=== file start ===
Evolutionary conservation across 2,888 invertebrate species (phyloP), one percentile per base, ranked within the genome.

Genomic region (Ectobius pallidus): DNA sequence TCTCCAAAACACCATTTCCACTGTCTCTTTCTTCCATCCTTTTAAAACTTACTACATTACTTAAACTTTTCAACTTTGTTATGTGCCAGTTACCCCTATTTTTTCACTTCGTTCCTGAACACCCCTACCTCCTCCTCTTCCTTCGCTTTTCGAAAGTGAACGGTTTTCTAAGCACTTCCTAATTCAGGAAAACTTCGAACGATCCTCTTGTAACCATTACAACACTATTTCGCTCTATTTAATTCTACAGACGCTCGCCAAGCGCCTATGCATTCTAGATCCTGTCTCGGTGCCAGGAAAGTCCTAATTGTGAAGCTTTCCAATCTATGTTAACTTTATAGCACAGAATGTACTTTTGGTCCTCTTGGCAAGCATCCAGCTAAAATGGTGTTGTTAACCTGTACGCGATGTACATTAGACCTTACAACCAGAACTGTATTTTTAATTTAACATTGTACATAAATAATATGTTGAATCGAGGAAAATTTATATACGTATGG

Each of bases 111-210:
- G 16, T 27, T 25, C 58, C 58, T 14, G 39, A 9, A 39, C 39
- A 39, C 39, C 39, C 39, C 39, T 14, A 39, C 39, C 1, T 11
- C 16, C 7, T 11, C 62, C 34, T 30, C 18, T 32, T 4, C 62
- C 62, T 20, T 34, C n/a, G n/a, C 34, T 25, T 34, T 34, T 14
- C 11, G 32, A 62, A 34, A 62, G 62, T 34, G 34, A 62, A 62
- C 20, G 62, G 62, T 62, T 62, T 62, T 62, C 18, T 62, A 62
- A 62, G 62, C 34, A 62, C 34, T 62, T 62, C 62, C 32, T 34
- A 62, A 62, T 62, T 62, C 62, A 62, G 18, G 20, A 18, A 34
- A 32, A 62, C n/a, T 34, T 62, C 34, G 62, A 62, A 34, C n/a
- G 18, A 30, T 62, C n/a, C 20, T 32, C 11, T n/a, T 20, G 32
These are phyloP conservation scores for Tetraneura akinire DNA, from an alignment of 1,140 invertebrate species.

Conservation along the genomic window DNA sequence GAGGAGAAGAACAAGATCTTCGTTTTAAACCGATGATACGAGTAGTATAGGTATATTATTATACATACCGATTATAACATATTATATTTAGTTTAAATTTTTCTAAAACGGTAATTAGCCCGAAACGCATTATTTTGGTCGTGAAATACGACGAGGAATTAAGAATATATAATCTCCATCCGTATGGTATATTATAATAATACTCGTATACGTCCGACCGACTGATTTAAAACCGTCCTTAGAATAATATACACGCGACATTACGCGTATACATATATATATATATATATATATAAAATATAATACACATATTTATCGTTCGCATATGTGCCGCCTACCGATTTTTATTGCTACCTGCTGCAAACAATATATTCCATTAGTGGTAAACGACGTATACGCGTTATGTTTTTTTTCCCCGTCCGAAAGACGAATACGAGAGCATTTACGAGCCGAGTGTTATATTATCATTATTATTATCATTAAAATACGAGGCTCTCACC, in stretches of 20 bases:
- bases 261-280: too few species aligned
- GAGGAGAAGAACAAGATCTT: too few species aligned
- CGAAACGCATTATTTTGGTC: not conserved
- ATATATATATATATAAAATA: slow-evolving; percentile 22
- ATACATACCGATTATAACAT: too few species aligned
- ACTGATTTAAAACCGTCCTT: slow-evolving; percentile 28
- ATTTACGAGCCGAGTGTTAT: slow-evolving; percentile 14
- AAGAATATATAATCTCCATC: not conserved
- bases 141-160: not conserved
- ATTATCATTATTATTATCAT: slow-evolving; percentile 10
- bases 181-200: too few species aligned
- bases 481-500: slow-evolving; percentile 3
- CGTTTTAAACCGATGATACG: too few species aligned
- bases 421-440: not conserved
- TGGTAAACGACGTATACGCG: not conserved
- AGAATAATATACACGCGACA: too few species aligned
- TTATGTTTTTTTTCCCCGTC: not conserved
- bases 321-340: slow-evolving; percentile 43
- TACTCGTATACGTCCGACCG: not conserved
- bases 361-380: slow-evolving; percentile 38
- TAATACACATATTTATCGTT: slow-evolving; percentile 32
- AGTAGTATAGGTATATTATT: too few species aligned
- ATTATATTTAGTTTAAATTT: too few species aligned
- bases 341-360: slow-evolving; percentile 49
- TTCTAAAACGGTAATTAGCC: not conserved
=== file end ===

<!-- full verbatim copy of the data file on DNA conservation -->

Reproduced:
Evolutionary conservation across 2,888 invertebrate species (phyloP), one percentile per base, ranked within the genome.

Genomic region (Ectobius pallidus): DNA sequence TCTCCAAAACACCATTTCCACTGTCTCTTTCTTCCATCCTTTTAAAACTTACTACATTACTTAAACTTTTCAACTTTGTTATGTGCCAGTTACCCCTATTTTTTCACTTCGTTCCTGAACACCCCTACCTCCTCCTCTTCCTTCGCTTTTCGAAAGTGAACGGTTTTCTAAGCACTTCCTAATTCAGGAAAACTTCGAACGATCCTCTTGTAACCATTACAACACTATTTCGCTCTATTTAATTCTACAGACGCTCGCCAAGCGCCTATGCATTCTAGATCCTGTCTCGGTGCCAGGAAAGTCCTAATTGTGAAGCTTTCCAATCTATGTTAACTTTATAGCACAGAATGTACTTTTGGTCCTCTTGGCAAGCATCCAGCTAAAATGGTGTTGTTAACCTGTACGCGATGTACATTAGACCTTACAACCAGAACTGTATTTTTAATTTAACATTGTACATAAATAATATGTTGAATCGAGGAAAATTTATATACGTATGG

Each of bases 111-210:
- G 16, T 27, T 25, C 58, C 58, T 14, G 39, A 9, A 39, C 39
- A 39, C 39, C 39, C 39, C 39, T 14, A 39, C 39, C 1, T 11
- C 16, C 7, T 11, C 62, C 34, T 30, C 18, T 32, T 4, C 62
- C 62, T 20, T 34, C n/a, G n/a, C 34, T 25, T 34, T 34, T 14
- C 11, G 32, A 62, A 34, A 62, G 62, T 34, G 34, A 62, A 62
- C 20, G 62, G 62, T 62, T 62, T 62, T 62, C 18, T 62, A 62
- A 62, G 62, C 34, A 62, C 34, T 62, T 62, C 62, C 32, T 34
- A 62, A 62, T 62, T 62, C 62, A 62, G 18, G 20, A 18, A 34
- A 32, A 62, C n/a, T 34, T 62, C 34, G 62, A 62, A 34, C n/a
- G 18, A 30, T 62, C n/a, C 20, T 32, C 11, T n/a, T 20, G 32
These are phyloP conservation scores for Tetraneura akinire DNA, from an alignment of 1,140 invertebrate species.

Conservation along the genomic window DNA sequence GAGGAGAAGAACAAGATCTTCGTTTTAAACCGATGATACGAGTAGTATAGGTATATTATTATACATACCGATTATAACATATTATATTTAGTTTAAATTTTTCTAAAACGGTAATTAGCCCGAAACGCATTATTTTGGTCGTGAAATACGACGAGGAATTAAGAATATATAATCTCCATCCGTATGGTATATTATAATAATACTCGTATACGTCCGACCGACTGATTTAAAACCGTCCTTAGAATAATATACACGCGACATTACGCGTATACATATATATATATATATATATATAAAATATAATACACATATTTATCGTTCGCATATGTGCCGCCTACCGATTTTTATTGCTACCTGCTGCAAACAATATATTCCATTAGTGGTAAACGACGTATACGCGTTATGTTTTTTTTCCCCGTCCGAAAGACGAATACGAGAGCATTTACGAGCCGAGTGTTATATTATCATTATTATTATCATTAAAATACGAGGCTCTCACC, in stretches of 20 bases:
- bases 261-280: too few species aligned
- GAGGAGAAGAACAAGATCTT: too few species aligned
- CGAAACGCATTATTTTGGTC: not conserved
- ATATATATATATATAAAATA: slow-evolving; percentile 22
- ATACATACCGATTATAACAT: too few species aligned
- ACTGATTTAAAACCGTCCTT: slow-evolving; percentile 28
- ATTTACGAGCCGAGTGTTAT: slow-evolving; percentile 14
- AAGAATATATAATCTCCATC: not conserved
- bases 141-160: not conserved
- ATTATCATTATTATTATCAT: slow-evolving; percentile 10
- bases 181-200: too few species aligned
- bases 481-500: slow-evolving; percentile 3
- CGTTTTAAACCGATGATACG: too few species aligned
- bases 421-440: not conserved
- TGGTAAACGACGTATACGCG: not conserved
- AGAATAATATACACGCGACA: too few species aligned
- TTATGTTTTTTTTCCCCGTC: not conserved
- bases 321-340: slow-evolving; percentile 43
- TACTCGTATACGTCCGACCG: not conserved
- bases 361-380: slow-evolving; percentile 38
- TAATACACATATTTATCGTT: slow-evolving; percentile 32
- AGTAGTATAGGTATATTATT: too few species aligned
- ATTATATTTAGTTTAAATTT: too few species aligned
- bases 341-360: slow-evolving; percentile 49
- TTCTAAAACGGTAATTAGCC: not conserved